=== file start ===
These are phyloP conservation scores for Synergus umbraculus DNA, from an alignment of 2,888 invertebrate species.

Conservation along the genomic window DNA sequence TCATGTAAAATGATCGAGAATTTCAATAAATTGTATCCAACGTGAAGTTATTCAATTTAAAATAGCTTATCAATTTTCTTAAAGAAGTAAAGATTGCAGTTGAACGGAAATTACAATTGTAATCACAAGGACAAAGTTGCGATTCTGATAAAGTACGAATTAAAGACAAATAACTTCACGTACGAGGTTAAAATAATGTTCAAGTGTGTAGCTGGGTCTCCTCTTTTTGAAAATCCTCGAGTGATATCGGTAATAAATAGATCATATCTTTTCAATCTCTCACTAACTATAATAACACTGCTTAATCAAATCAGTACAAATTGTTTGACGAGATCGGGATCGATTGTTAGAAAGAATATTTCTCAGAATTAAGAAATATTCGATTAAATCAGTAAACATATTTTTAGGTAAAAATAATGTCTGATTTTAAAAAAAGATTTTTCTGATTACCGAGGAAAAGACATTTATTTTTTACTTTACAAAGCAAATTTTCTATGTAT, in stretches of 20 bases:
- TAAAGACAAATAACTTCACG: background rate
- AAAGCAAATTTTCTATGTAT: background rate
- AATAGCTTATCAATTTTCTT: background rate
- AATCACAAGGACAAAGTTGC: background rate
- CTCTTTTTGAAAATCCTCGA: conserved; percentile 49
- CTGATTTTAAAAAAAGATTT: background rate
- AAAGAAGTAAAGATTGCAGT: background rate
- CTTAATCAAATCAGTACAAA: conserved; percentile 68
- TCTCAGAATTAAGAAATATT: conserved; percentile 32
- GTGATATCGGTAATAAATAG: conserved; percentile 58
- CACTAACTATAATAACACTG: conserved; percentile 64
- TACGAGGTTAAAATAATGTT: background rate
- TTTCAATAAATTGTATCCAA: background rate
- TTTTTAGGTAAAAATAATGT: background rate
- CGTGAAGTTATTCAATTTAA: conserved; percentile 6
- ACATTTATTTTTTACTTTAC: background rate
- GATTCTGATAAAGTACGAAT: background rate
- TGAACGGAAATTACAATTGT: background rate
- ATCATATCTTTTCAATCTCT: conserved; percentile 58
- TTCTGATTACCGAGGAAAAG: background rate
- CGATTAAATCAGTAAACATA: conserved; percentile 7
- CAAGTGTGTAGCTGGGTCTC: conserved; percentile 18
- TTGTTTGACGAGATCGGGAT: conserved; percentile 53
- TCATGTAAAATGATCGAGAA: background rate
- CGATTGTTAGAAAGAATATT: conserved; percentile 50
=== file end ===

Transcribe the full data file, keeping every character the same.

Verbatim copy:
These are phyloP conservation scores for Synergus umbraculus DNA, from an alignment of 2,888 invertebrate species.

Conservation along the genomic window DNA sequence TCATGTAAAATGATCGAGAATTTCAATAAATTGTATCCAACGTGAAGTTATTCAATTTAAAATAGCTTATCAATTTTCTTAAAGAAGTAAAGATTGCAGTTGAACGGAAATTACAATTGTAATCACAAGGACAAAGTTGCGATTCTGATAAAGTACGAATTAAAGACAAATAACTTCACGTACGAGGTTAAAATAATGTTCAAGTGTGTAGCTGGGTCTCCTCTTTTTGAAAATCCTCGAGTGATATCGGTAATAAATAGATCATATCTTTTCAATCTCTCACTAACTATAATAACACTGCTTAATCAAATCAGTACAAATTGTTTGACGAGATCGGGATCGATTGTTAGAAAGAATATTTCTCAGAATTAAGAAATATTCGATTAAATCAGTAAACATATTTTTAGGTAAAAATAATGTCTGATTTTAAAAAAAGATTTTTCTGATTACCGAGGAAAAGACATTTATTTTTTACTTTACAAAGCAAATTTTCTATGTAT, in stretches of 20 bases:
- TAAAGACAAATAACTTCACG: background rate
- AAAGCAAATTTTCTATGTAT: background rate
- AATAGCTTATCAATTTTCTT: background rate
- AATCACAAGGACAAAGTTGC: background rate
- CTCTTTTTGAAAATCCTCGA: conserved; percentile 49
- CTGATTTTAAAAAAAGATTT: background rate
- AAAGAAGTAAAGATTGCAGT: background rate
- CTTAATCAAATCAGTACAAA: conserved; percentile 68
- TCTCAGAATTAAGAAATATT: conserved; percentile 32
- GTGATATCGGTAATAAATAG: conserved; percentile 58
- CACTAACTATAATAACACTG: conserved; percentile 64
- TACGAGGTTAAAATAATGTT: background rate
- TTTCAATAAATTGTATCCAA: background rate
- TTTTTAGGTAAAAATAATGT: background rate
- CGTGAAGTTATTCAATTTAA: conserved; percentile 6
- ACATTTATTTTTTACTTTAC: background rate
- GATTCTGATAAAGTACGAAT: background rate
- TGAACGGAAATTACAATTGT: background rate
- ATCATATCTTTTCAATCTCT: conserved; percentile 58
- TTCTGATTACCGAGGAAAAG: background rate
- CGATTAAATCAGTAAACATA: conserved; percentile 7
- CAAGTGTGTAGCTGGGTCTC: conserved; percentile 18
- TTGTTTGACGAGATCGGGAT: conserved; percentile 53
- TCATGTAAAATGATCGAGAA: background rate
- CGATTGTTAGAAAGAATATT: conserved; percentile 50